Chrystia Freeland

Opportunity missed in U.S. bailout?

By Chrystia Freeland
December 7, 2012

Sometimes, the aftermath is more devastating than the storm. That is the story of the 2008 financial crisis. It was disastrous at the time, but what has been worse is how long it has lingered. That halting recuperation is why the global economic meltdown is still at the center of the political debate in the Western world.

The imperfect world of George Soros

By Chrystia Freeland
November 30, 2012

As it appears in the December 2012 issue of Foreign Policy magazine.

George Soros cites Isaiah Berlin as an important intellectual influence, so it makes sense to see Soros through one of the Riga-born philosopher’s best-known lenses — the division of the world into foxes and hedgehogs. In his public life, Soros is a broad-minded fox: As a hedge fund manager, his success rested on his ability to make many different bets every day. In his philanthropy, Soros is foxy too, supporting, under the broad umbrella of “open society” dozens of causes in dozens of countries.

Income inequality: government, Warren Buffett and growth

By Chrystia Freeland
November 30, 2012

When Branko Milanovic, a World Bank economist, published “The Haves and the Have-Nots,” a study of global income inequality last year, one of his most striking observations was the extent to which the subject was taboo in the United States.

Making the most of diversity

By Chrystia Freeland
November 16, 2012

For America, 2012 will go down in history as the year of the Latinos, the blacks, the women and the gays. That rainbow coalition won President Barack Obama his second term. This triumph of the outsiders is partly due to America’s changing demographics. And it is not just the United States that is becoming more diverse. Canada is, too, as is much of Europe.

Obama, the super-rich and the election

By Chrystia Freeland
November 9, 2012

Among the losers in the United States this week are the super-rich, who spent unprecedented millions to evict President Barack Obama from the White House. The investing class turned sharply and vociferously against the president many of them had supported in 2008. On Tuesday night, the plutocrats lost their shirts.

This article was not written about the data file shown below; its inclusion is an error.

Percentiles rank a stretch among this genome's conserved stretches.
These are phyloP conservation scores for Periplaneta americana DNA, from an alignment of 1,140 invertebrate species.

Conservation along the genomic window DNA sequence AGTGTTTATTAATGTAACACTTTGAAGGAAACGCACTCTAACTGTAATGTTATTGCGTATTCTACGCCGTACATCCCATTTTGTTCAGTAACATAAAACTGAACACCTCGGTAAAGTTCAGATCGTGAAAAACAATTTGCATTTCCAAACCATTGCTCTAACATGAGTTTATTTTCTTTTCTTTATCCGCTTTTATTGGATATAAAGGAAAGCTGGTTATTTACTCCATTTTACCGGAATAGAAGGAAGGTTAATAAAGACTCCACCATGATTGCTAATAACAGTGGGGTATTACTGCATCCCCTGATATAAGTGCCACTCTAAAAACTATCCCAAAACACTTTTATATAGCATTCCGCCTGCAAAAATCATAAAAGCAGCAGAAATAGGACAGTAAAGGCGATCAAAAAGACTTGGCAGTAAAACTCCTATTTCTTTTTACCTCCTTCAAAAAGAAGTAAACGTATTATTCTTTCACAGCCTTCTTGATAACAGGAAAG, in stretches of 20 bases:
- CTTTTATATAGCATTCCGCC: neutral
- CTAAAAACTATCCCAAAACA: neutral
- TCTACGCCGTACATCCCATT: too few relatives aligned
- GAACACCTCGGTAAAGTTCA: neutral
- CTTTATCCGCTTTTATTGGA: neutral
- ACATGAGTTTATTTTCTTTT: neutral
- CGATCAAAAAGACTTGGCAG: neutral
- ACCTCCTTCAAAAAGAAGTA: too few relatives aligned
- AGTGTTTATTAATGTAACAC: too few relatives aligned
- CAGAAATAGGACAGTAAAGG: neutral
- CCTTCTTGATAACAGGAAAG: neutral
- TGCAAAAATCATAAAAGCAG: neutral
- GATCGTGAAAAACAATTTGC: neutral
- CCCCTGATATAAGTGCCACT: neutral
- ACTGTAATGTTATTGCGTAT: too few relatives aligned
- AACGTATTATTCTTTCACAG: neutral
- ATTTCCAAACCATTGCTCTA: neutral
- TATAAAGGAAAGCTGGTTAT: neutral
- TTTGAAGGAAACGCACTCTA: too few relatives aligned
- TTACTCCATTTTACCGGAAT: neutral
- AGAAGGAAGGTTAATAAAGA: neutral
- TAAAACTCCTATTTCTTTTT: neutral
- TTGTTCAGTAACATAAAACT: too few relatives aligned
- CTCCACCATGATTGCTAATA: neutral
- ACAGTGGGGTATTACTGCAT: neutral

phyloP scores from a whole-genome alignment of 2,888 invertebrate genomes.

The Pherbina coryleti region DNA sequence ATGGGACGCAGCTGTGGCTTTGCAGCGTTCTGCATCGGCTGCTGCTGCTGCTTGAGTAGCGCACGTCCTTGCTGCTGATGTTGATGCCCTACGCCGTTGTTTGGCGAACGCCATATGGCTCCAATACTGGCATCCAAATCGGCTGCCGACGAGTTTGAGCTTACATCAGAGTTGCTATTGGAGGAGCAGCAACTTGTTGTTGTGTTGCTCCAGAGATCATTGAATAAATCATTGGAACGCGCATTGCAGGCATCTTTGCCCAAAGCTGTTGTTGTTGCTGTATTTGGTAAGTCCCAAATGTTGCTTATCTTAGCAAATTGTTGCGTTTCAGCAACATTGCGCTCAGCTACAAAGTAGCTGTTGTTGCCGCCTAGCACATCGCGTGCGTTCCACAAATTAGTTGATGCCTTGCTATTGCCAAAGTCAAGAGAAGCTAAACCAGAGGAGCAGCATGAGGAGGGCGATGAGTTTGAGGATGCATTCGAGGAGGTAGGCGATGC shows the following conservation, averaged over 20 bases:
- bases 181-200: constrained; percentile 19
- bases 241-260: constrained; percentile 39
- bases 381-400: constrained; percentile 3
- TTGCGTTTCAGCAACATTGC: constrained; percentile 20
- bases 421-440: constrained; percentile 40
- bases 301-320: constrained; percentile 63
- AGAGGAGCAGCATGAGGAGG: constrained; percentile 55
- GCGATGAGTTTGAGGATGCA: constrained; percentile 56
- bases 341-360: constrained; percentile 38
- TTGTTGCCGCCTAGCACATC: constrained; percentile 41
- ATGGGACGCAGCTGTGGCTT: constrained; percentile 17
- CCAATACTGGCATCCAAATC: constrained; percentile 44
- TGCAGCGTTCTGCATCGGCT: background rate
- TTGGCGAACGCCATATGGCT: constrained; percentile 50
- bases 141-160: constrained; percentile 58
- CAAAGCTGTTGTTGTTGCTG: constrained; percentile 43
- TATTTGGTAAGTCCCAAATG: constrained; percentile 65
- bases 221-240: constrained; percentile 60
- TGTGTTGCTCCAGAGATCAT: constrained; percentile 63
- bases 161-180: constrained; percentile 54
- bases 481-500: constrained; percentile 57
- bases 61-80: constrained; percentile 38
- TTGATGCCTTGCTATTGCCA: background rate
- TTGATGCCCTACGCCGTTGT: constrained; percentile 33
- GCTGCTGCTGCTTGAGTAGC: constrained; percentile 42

Africa: the next economic tiger?

By Chrystia Freeland
October 19, 2012

If you are looking for some good cheer in a pretty gloomy world, consider the growing consensus among some of the world’s smartest money that the next big emerging market may be Africa.

America’s middle class goes global

By Chrystia Freeland
October 15, 2012

President Barack Obama did a miserable job of making his own case last week. But speak to his supporters and the pitch is clear: The American middle class is being hollowed out; Obama’s self-appointed mission is to try to save it.

For government, it is not just size that matters

By Chrystia Freeland
October 4, 2012

Photo: Joshua Lott/Reuters

One of today’s major debates is how big government should be. Maybe we are asking the wrong question. Our battle over the size of the state overlooks a problem that is just as important and that may be easier to muster the collective will to resolve: how effective government is, regardless of its scale.

Globalization, the tech revolution and the middle class

By Chrystia Freeland
September 21, 2012

YALTA, Ukraine — One of the paradoxes of our age is that we are simultaneously living through a time of positive economic innovation and also a time of the painful erosion of the way of life of many middle-class families.

Soros: The euro zone is about more than money

By Chrystia Freeland
September 13, 2012

George Soros made headlines this week with a striking proposal that to save Europe, Germany must “lead or leave.” The leadership part was familiar: Outside Germany, at least, it is becoming conventional wisdom that Europe will survive only if the Union’s behemoth provides more decisive leadership — and writes bigger checks.